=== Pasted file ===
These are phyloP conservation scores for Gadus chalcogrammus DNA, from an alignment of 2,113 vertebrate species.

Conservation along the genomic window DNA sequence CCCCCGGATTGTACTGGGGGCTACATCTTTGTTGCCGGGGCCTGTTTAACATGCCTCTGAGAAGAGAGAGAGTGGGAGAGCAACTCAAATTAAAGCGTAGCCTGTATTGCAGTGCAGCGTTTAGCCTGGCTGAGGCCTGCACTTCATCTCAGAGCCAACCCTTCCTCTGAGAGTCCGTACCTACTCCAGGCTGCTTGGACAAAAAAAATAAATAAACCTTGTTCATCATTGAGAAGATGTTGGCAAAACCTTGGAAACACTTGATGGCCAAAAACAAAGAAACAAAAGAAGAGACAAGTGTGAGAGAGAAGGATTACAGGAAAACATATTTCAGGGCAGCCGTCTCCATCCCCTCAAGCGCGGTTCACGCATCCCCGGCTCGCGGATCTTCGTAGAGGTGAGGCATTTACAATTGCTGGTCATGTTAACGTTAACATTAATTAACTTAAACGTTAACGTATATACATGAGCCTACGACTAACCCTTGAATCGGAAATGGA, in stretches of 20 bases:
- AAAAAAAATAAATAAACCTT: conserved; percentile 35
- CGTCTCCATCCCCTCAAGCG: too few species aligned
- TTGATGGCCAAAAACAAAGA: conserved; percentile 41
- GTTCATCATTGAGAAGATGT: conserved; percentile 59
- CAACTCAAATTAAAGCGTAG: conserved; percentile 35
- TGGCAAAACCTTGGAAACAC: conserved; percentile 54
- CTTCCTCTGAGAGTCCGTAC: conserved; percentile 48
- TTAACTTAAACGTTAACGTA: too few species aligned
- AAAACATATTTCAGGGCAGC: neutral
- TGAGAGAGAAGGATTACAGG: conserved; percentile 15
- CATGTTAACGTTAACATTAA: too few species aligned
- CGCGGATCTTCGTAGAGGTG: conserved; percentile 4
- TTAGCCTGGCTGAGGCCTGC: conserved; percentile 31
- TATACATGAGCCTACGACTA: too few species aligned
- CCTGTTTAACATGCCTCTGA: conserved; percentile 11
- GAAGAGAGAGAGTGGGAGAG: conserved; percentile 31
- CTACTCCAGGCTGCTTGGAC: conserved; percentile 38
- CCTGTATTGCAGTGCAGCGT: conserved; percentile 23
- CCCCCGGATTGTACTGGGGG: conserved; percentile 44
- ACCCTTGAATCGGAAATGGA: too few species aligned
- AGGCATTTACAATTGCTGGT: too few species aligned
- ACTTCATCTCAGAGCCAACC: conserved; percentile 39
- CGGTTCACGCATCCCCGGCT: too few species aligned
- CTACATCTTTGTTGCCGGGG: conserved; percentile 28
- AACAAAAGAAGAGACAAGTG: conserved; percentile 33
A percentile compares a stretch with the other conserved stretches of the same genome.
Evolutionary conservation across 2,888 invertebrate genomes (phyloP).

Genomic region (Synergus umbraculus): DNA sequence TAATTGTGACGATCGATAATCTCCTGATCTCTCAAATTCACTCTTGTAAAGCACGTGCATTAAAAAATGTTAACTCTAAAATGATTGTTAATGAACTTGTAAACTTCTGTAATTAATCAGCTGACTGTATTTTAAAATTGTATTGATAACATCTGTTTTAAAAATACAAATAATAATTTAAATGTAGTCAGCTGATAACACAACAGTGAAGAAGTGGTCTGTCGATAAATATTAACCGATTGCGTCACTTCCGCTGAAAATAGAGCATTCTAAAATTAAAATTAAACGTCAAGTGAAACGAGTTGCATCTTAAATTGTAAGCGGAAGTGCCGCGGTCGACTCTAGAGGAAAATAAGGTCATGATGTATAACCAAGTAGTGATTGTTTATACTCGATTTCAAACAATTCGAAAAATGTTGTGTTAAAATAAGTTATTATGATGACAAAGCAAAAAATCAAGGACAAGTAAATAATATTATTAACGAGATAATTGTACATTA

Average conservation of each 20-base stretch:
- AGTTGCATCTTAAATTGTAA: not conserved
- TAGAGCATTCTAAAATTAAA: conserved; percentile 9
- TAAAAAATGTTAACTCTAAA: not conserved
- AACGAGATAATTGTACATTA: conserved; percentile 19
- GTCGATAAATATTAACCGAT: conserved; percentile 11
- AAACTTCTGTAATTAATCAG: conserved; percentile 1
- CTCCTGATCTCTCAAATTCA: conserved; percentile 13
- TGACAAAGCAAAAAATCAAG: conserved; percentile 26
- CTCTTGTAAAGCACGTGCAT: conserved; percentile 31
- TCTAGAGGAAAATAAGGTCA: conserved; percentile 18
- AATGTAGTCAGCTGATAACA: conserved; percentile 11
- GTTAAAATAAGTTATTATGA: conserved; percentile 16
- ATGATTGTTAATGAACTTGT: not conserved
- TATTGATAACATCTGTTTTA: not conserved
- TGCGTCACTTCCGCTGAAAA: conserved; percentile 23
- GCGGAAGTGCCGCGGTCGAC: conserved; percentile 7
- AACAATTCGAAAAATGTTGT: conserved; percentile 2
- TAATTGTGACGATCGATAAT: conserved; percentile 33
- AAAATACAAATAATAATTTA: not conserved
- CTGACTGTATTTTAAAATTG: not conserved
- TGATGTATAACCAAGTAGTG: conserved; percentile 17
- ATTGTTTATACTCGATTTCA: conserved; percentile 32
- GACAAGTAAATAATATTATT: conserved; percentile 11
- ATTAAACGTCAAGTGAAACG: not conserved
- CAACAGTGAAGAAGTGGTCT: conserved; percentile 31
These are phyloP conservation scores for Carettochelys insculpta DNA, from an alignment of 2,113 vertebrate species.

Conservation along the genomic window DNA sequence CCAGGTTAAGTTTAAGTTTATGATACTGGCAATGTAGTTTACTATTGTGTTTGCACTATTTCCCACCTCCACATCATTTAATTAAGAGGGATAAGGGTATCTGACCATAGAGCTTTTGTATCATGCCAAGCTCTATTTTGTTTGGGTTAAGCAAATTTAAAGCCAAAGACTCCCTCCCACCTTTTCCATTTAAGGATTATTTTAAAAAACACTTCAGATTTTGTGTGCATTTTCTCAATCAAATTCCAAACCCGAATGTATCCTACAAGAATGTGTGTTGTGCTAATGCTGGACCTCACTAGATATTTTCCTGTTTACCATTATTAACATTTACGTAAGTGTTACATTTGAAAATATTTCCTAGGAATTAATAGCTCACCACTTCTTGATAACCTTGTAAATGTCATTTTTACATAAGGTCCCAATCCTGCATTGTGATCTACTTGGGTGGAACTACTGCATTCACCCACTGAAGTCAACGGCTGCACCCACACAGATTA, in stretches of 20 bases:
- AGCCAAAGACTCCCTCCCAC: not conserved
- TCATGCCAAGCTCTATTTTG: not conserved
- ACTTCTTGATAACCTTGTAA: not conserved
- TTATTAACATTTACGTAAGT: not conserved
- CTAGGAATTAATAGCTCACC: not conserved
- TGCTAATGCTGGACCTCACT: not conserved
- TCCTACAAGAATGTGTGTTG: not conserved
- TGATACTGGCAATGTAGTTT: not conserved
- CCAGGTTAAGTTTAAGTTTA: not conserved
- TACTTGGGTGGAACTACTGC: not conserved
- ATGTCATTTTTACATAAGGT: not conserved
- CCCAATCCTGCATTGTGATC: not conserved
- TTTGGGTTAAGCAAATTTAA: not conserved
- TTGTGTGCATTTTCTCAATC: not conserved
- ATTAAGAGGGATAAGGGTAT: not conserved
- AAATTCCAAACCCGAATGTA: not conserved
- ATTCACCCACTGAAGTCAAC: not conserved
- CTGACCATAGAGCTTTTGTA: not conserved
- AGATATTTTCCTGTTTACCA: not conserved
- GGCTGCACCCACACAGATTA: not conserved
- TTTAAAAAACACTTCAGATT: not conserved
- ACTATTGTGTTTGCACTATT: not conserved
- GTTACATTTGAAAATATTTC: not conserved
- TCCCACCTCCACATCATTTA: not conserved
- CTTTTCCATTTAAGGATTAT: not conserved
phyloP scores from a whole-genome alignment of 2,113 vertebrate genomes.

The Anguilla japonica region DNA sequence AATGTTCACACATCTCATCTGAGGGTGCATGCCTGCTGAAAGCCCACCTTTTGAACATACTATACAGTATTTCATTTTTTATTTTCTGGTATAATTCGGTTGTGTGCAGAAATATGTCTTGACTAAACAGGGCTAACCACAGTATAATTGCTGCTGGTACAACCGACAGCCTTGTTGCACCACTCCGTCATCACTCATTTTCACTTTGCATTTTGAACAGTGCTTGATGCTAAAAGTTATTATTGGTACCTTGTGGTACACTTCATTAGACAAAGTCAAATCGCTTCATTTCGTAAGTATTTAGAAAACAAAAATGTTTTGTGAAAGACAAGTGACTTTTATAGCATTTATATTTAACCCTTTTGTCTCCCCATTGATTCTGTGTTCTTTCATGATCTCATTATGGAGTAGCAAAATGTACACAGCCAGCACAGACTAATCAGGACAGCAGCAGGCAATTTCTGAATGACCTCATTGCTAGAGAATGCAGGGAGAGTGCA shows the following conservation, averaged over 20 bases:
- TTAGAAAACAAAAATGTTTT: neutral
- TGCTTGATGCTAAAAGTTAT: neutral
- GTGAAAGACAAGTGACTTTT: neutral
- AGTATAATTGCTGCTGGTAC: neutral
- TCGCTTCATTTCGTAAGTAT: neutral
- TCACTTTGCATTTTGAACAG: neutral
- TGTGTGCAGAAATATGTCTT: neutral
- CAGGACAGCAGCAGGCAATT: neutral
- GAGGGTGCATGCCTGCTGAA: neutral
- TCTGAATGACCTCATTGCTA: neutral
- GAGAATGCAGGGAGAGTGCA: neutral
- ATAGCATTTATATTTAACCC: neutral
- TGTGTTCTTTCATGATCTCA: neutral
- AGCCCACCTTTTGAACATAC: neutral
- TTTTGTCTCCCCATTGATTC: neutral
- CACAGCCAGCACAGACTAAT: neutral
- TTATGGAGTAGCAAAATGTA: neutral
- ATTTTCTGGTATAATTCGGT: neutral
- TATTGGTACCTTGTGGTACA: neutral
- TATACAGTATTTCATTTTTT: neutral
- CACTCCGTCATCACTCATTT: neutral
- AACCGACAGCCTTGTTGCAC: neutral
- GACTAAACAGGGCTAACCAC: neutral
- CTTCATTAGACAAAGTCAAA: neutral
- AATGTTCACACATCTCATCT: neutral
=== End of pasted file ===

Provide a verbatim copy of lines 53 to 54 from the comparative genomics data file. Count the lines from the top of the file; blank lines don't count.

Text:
- ATTGTTTATACTCGATTTCA: conserved; percentile 32
- GACAAGTAAATAATATTATT: conserved; percentile 11